This case is due back in court on 17 January, and it has raised a number of questions about whose obligation it is to prevent such noise nuisance. If the principle of the Agent of Change had the weight we consider it deserves, the court could look to prevent problems like this from arising. It would mean that a person or business introducing something new is responsible for managing the impact of that change. If this was in place, it would mean the developer or owner would be responsible for ensuring the potential occupants are not disturbed by the noise. There have been recent requests for the principle of Agent of Change to be added to the Section 182 Guidance of the Licensing Act 2003. Maybe this case will be the push that is needed to get the wheels into motion for reconsideration of the principle.
The team at JG&P are undoubtedly seeing an increase in enforcement activity. Under the Licensing Act 2003, there are many different avenues for enforcement which are presented in a variety of formats. A standard licensing review is a process over a set period of time, with the more serious of cases leading to the revocation of a premises licence. However, there is also the more draconian summary review which can be issued and force immediate closure within a very short period of time through what are known as interim steps. There is a firm statutory threshold for this form of application, but in our experience, these summary reviews are appearing more and more commonly, and in instances where in the past they would have been deemed an inappropriate approach.
We have found that noise abatement notices are being issued more often by local authorities, similar to Manchester’s Day and Night Café situation. An example of a recent case we worked on includes enforcement action being taken after customers who were attending a wake spontaneously burst into song (presumably in commemoration to the deceased) in the beer garden of a pub. This was successfully appealed. Could it be that we are seeing some of the fallout of the pandemic and its restrictions? The public may potentially be more sensitive to noise disruption after a prolonged amount of time of near silence during the lockdowns and heavy regulations. Is it possible that this is leading to more noise abatement notices?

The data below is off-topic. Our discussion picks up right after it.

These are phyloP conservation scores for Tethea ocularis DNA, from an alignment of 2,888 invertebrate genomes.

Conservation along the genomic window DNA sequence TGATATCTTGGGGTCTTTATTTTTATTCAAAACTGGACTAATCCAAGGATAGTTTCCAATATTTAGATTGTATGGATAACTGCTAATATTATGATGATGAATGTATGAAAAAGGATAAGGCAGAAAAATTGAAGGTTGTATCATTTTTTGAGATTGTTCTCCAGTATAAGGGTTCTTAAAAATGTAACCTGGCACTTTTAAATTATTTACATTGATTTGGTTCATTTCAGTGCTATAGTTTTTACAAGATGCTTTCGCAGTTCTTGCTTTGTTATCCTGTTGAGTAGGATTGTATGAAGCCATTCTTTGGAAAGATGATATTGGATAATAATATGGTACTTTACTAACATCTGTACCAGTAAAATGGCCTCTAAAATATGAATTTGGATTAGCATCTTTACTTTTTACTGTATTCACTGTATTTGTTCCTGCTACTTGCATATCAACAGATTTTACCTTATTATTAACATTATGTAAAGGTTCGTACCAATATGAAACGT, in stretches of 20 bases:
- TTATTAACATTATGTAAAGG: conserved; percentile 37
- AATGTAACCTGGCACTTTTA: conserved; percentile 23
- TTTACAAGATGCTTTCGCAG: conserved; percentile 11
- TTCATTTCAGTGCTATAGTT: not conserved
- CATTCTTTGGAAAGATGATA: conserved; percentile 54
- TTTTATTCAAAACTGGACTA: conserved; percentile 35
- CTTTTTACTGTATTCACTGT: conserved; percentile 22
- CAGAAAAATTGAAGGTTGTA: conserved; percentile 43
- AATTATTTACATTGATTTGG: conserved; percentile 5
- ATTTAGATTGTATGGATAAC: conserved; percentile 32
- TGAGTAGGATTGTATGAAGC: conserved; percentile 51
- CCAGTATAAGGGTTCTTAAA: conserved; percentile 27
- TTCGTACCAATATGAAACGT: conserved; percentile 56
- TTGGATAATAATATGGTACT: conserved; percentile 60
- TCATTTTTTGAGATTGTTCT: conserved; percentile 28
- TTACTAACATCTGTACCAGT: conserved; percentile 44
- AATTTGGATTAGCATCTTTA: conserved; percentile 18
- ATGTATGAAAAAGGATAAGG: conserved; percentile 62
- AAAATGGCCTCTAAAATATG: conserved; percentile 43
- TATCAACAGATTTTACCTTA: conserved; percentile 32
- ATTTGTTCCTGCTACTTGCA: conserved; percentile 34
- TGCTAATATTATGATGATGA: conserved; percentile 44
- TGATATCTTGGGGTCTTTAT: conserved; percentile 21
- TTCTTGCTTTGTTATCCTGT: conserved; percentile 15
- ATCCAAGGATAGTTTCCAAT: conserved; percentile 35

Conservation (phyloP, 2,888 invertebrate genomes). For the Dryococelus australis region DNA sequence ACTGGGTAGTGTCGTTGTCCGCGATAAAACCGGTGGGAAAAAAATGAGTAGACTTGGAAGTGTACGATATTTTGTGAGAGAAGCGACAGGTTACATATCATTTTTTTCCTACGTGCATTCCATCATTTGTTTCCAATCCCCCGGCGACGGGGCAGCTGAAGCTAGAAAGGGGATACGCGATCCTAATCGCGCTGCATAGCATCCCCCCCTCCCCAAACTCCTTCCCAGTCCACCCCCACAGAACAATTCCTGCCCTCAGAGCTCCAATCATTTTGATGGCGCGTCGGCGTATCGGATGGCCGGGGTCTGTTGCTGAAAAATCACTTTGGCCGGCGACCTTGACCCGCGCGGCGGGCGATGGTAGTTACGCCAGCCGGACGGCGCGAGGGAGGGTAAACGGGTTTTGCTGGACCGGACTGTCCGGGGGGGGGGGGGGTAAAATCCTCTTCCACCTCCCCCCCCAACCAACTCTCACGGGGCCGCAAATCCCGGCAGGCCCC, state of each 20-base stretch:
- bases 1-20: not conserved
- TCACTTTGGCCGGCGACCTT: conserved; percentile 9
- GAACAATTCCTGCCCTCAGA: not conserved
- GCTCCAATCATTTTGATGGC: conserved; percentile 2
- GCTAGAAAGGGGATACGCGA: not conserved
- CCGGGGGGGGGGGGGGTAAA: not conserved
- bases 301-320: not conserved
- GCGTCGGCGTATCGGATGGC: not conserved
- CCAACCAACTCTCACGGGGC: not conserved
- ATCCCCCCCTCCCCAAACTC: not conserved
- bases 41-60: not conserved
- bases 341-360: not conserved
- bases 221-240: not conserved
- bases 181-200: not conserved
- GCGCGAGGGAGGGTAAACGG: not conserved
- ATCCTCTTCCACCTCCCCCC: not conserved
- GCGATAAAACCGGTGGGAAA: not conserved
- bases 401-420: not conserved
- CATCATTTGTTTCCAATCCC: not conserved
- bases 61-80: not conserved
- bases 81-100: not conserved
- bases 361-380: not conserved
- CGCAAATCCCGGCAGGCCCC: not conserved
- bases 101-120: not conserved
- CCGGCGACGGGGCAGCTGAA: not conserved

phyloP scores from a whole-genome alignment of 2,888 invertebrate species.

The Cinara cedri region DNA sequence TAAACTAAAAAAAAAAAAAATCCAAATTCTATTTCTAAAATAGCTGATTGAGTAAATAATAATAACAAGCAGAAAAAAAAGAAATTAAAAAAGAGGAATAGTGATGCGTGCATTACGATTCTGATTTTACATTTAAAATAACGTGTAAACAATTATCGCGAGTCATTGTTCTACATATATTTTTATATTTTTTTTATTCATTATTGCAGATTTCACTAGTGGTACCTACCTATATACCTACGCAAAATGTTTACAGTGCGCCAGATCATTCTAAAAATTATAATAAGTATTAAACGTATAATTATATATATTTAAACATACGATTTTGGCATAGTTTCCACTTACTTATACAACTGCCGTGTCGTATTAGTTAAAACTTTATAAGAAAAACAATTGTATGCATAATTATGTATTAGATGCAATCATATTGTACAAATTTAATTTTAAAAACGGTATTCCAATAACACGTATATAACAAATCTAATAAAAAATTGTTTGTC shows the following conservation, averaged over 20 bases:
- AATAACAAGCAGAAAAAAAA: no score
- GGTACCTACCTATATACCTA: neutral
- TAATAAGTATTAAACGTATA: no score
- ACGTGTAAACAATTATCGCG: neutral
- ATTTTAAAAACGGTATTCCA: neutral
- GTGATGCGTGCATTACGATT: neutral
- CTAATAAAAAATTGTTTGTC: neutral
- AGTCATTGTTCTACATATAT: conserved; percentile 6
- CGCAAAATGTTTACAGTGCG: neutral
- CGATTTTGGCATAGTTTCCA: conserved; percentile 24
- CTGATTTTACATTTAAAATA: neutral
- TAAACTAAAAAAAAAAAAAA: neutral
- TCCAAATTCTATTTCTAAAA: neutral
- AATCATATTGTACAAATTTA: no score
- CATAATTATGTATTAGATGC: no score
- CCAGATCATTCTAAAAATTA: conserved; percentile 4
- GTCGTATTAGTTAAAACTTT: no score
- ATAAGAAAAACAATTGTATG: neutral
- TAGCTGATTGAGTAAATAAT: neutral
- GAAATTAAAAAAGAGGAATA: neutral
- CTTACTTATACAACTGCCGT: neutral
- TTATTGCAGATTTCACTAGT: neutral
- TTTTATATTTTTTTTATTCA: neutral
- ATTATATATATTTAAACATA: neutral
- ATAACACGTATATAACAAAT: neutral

While nobody would argue that a badly run premises should not face sanctions, there must undoubtedly be a fair balance struck. On occasion, a premises will have to face the ultimatum of working out a compromise with the authority or face enforcement action and costly proceedings which could result in further restrictions on their premises licence. If enforcement measures become a necessary route of action against a venue, then the relevant authorities should still take note of what will be lost if those premises are no longer there. These bodies must base their decision not only upon the licensing objectives (prevention of crime and disorder, public safety, prevention of public nuisance and protection of children from harm) but also in protecting venues of cultural and social value.
Let us hope that the industry and the services that well run operators provide to towns and cities up and down the country continues to be more widely appreciated. We are undoubtedly facing incredibly difficult times, not only as a nation, but as an industry. But hopefully this festive season will bring joy and cheer to the many millions of people who celebrate the holiday period. Let’s wish for a prosperous, peaceful and successful festive period for operators, customers and regulators alike. Merry Christmas and a Happy New Year from the team at JG&P.
Tim Shield is a partner at John Gaunt & Partners